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Ultra Discussion Thread

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  • Irish women's 24hr running is really competitive at the moment. Some top runners out there coming into form, exciting times ahead.




  • Shamelessly taken from her husband Póls FB post

    "In a field packed with some serious competition including previous world champions and European champions Aoife completed a total of 231.376km in the allowed 24 hours...this should be a new Irish 24 hour record previous record of 229.347 set back in 2012 by Ruthann Sheahan . ........Add to this that it appears in the same race she has broken the Irish 6 hour record, 12 hour record and 100 mile record! So so so incredibly proud!"

    And so he should be proud, what an incredible performance. Aoife did her first ultra in September 2018, the Kerry Way Ultra Lite. Last year she was first female in the Wicklow Way Ultra, the Kerry Way Ultra and the Connemara Way Ultra .... to name but a few and she smashed some womens records along the way.

    I crewed for her in Connemara and I don't think I've ever seen such determination in a person. She's a phenomenal athlete, a kind person and modest to boot. She has many great things ahead of her :)




  • https://results.chronolog.gr/row/81a2c3c2060f153556b1601138d80aee.html?fbclid=IwAR0kd3Pna58zypJJ4Vz-5YpLUYU5YoIegOtLBnClfN8vTycVlGyyAjGZguc

    Great performance by Aoife Munroe at the moment in Athens 24 hrs race...5hrs to go and at circa 200kms...ccud be a new Irish wimmins record(232) and win the full race, fair few experienced 24hr men in it aswell

    Aoife Mundow. Fantastic running.




  • Neady83 wrote: »
    Shamelessly taken from her husband Póls FB post

    "In a field packed with some serious competition including previous world champions and European champions Aoife completed a total of 231.376km in the allowed 24 hours...this should be a new Irish 24 hour record previous record of 229.347 set back in 2012 by Ruthann Sheahan . ........Add to this that it appears in the same race she has broken the Irish 6 hour record, 12 hour record and 100 mile record! So so so incredibly proud!"

    And so he should be proud, what an incredible performance. Aoife did her first ultra in September 2018, the Kerry Way Ultra Lite. Last year she was first female in the Wicklow Way Ultra, the Kerry Way Ultra and the Connemara Way Ultra .... to name but a few and she smashed some womens records along the way.

    I crewed for her in Connemara and I don't think I've ever seen such determination in a person. She's a phenomenal athlete, a kind person and modest to boot. She has many great things ahead of her :)

    Chuffed for her she is so nice and some athlete




  • Edit: Apols, was on mobile didn't see the dedicated thread!

    Early days yet on the Spine Race - John Kelly setting a fast pace up front, Enduro and 3 others about 1-2 hours behind. Currently leaving rest stop at Hawes, Enduro within minutes of the leader who went off course. A long grind ahead, with the remnants of storm Brendan closing in.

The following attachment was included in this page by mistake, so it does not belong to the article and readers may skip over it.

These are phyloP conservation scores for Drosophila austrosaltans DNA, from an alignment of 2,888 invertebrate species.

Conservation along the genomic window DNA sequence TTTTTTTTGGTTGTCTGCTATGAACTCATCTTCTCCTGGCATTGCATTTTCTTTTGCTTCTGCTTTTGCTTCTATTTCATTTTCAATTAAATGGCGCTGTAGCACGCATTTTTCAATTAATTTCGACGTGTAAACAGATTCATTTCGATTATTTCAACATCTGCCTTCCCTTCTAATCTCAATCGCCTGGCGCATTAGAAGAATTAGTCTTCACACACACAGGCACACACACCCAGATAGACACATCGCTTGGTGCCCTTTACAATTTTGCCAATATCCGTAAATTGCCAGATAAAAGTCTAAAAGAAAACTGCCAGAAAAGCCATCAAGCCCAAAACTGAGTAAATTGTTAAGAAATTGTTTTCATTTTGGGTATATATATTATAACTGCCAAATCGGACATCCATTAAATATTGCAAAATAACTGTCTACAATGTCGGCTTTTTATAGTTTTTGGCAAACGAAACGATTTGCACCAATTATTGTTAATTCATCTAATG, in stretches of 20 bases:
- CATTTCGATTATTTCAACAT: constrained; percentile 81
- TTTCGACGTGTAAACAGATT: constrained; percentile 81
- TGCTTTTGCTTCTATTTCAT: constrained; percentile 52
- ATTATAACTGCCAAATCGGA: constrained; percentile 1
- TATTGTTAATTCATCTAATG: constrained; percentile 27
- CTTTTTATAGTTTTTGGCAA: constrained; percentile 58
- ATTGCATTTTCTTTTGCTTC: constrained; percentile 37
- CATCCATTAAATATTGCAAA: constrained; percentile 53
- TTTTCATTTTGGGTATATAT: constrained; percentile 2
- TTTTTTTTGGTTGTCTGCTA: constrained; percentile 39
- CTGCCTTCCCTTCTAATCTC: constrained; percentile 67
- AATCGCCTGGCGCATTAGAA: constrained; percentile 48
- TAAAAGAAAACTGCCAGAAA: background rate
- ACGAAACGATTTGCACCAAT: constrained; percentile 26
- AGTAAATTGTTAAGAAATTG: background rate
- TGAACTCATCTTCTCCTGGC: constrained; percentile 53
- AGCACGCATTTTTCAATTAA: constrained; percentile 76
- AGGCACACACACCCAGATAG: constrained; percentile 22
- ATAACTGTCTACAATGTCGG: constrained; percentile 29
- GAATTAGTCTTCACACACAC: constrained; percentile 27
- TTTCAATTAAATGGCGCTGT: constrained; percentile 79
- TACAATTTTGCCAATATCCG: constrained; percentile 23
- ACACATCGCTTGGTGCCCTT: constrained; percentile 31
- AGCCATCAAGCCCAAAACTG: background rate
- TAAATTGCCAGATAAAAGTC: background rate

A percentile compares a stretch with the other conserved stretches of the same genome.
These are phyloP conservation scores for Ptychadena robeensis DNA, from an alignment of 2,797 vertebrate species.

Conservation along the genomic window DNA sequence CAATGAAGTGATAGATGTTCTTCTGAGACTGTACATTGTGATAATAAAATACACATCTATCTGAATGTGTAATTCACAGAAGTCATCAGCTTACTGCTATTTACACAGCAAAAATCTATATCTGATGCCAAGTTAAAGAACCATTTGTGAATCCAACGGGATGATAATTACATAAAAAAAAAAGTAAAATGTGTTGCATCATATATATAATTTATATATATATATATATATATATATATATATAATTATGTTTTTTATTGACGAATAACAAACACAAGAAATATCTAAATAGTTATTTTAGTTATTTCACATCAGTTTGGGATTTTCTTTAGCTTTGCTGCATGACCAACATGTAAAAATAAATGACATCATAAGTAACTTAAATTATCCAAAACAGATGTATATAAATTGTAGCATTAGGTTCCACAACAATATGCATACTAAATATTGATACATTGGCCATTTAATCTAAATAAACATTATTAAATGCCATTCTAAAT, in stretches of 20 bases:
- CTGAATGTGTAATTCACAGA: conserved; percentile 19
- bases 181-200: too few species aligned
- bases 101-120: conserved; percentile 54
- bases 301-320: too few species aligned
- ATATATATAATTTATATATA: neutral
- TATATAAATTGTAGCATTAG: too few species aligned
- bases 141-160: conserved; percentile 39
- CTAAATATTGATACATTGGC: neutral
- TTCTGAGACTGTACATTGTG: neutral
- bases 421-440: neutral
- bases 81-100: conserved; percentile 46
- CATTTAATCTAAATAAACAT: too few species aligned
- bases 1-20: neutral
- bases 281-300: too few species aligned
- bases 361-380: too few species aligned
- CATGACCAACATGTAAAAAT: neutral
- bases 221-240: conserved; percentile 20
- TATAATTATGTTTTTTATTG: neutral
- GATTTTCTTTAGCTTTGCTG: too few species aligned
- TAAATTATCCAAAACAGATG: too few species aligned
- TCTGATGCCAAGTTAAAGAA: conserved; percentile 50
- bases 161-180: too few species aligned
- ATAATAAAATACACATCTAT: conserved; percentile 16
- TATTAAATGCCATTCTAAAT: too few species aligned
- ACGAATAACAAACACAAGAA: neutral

https://live.thespinerace.com/


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  • Enduro is gone ahead. Always interesting to keep an eye on this race on the tracker.




  • Enduro is gone ahead. Always interesting to keep an eye on this race on the tracker.

    Eoin is phenomenal. I keep going back to the tracker. Would love to be there to cheer him on.




  • Mad Benny wrote: »
    Eoin is phenomenal. I keep going back to the tracker. Would love to be there to cheer him on.

    I much prefer supporting him from my warm arm chair with my two feet up on the radiator. :D




  • Ed McGroarty(of these parts) with 249.626km(official distance to be ratified) for a new Irish 24hr record in Espoo, Finland. Some achievement!!


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  • OOnegative wrote: »
    Ed McGroarty(of these parts) with 249.626km(official distance to be ratified) for a new Irish 24hr record in Espoo, Finland. Some achievement!!

    27km pb and 2nd overall




  • OOnegative wrote: »
    Ed McGroarty(of these parts) with 249.626km(official distance to be ratified) for a new Irish 24hr record in Espoo, Finland. Some achievement!!

    249.761km officially




  • OOnegative wrote: »
    Ed McGroarty(of these parts) with 249.626km(official distance to be ratified) for a new Irish 24hr record in Espoo, Finland. Some achievement!!

    Great to see one of the nice guys do so well. Big congrats to Ed. Superb running.




  • KSU wrote: »
    249.761km officially

    Absolutely phenomenal performance! Congratulations, Ed!




  • Have a dose of something at the moment so was browsing youtube over the w/end, came across this video about the Barkley Marathons. The guy in came across very well, hardly even mentioned he picked up the FKT's for both the Pacific Crest Trail & the Appalachian Trail!
    He still didn't manage to finish the Barkley!